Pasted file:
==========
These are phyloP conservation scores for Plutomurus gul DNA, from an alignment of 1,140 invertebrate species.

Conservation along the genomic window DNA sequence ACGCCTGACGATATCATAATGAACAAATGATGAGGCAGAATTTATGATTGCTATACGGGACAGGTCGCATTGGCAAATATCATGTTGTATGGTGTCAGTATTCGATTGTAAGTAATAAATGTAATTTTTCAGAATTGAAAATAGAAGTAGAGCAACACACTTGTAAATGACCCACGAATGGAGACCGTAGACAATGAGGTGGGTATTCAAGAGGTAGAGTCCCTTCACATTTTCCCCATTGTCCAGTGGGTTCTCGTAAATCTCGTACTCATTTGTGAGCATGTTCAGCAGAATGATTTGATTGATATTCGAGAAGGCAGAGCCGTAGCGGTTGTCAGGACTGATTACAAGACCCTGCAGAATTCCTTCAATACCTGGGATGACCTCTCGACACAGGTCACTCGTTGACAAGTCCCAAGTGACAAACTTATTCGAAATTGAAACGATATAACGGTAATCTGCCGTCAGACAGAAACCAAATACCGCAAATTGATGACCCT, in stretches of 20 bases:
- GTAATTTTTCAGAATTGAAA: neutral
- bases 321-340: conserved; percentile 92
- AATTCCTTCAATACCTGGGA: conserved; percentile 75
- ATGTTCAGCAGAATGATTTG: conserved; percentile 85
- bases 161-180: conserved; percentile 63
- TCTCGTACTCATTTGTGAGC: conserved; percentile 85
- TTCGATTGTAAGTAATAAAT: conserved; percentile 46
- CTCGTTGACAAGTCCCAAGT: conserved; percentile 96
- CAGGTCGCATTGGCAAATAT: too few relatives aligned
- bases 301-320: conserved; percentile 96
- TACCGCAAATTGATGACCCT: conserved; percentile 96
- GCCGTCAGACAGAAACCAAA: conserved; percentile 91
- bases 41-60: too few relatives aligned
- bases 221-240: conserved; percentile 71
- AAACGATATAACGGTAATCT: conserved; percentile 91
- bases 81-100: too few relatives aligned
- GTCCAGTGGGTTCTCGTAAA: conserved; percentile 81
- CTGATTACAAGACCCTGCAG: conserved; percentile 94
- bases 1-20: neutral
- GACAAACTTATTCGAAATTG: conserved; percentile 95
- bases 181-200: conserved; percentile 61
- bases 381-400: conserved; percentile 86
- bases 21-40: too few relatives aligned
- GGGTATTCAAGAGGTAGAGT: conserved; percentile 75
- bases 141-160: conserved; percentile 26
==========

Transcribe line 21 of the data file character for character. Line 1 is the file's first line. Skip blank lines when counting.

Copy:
- bases 1-20: neutral